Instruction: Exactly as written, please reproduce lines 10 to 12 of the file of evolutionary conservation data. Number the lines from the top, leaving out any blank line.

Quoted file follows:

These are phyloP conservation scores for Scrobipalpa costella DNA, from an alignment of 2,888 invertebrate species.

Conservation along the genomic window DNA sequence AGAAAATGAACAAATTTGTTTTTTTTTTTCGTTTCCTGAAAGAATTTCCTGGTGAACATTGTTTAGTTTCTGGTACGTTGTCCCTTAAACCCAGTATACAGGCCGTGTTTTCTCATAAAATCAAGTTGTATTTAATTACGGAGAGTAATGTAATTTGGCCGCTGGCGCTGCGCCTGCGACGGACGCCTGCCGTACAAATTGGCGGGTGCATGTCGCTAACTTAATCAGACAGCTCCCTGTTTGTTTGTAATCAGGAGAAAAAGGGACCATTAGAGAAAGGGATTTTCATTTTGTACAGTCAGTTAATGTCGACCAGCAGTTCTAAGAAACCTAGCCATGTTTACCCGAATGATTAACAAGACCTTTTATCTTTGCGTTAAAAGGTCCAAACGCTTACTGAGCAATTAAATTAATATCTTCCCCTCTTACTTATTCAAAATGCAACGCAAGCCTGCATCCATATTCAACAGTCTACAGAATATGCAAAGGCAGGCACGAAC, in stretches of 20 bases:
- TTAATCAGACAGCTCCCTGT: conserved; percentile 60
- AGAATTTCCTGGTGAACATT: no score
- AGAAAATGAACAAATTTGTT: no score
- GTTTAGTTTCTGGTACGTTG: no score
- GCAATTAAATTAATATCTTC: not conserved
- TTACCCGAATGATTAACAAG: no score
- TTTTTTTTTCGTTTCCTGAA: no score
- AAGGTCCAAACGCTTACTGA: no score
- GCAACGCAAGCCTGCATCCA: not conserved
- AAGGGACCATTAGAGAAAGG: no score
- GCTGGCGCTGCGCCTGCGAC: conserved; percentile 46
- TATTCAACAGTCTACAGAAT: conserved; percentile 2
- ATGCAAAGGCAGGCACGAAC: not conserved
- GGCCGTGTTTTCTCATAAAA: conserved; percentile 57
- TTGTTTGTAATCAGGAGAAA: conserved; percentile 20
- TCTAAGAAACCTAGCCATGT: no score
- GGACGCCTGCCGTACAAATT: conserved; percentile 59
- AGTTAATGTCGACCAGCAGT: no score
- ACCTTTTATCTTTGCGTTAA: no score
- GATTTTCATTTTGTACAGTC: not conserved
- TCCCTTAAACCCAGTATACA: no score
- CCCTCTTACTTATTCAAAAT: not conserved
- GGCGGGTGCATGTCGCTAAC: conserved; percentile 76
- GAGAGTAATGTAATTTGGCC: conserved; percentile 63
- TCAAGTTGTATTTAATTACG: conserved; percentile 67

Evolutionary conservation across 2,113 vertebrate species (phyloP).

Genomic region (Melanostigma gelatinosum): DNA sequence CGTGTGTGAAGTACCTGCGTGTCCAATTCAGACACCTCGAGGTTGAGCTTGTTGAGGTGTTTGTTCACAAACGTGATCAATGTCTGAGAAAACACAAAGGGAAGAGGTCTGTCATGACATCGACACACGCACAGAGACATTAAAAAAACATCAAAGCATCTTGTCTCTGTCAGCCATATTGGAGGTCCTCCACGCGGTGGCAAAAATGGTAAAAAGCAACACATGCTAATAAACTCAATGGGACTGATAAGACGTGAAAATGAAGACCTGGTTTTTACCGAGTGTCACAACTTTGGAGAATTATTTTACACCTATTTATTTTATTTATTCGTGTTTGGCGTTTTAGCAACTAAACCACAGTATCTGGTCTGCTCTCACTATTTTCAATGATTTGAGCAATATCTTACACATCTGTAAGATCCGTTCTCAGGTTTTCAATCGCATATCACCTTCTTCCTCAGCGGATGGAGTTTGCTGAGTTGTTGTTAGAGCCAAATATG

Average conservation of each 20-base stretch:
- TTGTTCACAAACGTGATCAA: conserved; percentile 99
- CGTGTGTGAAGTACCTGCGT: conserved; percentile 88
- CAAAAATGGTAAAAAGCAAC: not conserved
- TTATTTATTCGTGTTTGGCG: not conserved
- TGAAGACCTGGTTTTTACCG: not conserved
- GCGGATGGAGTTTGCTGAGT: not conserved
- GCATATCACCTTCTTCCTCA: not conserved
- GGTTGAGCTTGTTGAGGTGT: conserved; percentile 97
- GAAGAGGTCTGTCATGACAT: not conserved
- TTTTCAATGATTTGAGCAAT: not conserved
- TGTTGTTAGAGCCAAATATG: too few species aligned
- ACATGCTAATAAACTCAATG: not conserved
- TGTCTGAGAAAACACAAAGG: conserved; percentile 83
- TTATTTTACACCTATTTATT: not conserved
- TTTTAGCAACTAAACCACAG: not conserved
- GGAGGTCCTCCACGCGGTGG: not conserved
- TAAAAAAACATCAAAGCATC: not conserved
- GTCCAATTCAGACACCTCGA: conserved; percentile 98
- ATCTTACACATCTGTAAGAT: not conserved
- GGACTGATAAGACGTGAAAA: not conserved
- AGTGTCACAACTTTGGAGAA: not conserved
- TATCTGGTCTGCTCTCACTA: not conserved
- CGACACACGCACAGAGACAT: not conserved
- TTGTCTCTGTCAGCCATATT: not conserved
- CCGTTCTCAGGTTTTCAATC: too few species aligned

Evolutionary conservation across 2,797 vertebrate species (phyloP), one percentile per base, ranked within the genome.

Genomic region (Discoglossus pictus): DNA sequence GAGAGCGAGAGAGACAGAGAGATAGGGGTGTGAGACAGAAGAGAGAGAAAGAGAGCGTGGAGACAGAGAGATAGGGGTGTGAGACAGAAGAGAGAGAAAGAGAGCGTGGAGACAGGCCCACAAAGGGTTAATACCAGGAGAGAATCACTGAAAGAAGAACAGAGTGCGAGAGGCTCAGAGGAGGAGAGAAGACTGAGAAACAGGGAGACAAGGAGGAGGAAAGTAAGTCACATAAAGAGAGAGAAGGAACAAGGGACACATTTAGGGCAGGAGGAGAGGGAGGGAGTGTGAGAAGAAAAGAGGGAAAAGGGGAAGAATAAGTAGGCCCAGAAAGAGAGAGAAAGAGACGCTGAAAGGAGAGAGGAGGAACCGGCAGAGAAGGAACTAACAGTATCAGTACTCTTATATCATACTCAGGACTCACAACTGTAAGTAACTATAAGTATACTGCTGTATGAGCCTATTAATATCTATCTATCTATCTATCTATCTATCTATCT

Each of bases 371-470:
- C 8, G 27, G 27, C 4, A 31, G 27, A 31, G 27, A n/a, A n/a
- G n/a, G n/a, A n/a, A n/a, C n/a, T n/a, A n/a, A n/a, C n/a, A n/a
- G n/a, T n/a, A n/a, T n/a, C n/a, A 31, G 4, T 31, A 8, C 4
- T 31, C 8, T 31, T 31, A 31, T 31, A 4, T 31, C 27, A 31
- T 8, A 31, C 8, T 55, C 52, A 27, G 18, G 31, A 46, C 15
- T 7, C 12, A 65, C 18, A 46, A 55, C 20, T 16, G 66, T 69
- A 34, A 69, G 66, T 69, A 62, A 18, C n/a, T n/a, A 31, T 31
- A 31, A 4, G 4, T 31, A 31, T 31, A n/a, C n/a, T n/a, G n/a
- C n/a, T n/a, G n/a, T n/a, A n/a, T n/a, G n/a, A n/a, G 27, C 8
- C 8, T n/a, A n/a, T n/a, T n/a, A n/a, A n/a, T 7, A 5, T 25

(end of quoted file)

- AAGGTCCAAACGCTTACTGA: no score
- GCAACGCAAGCCTGCATCCA: not conserved
- AAGGGACCATTAGAGAAAGG: no score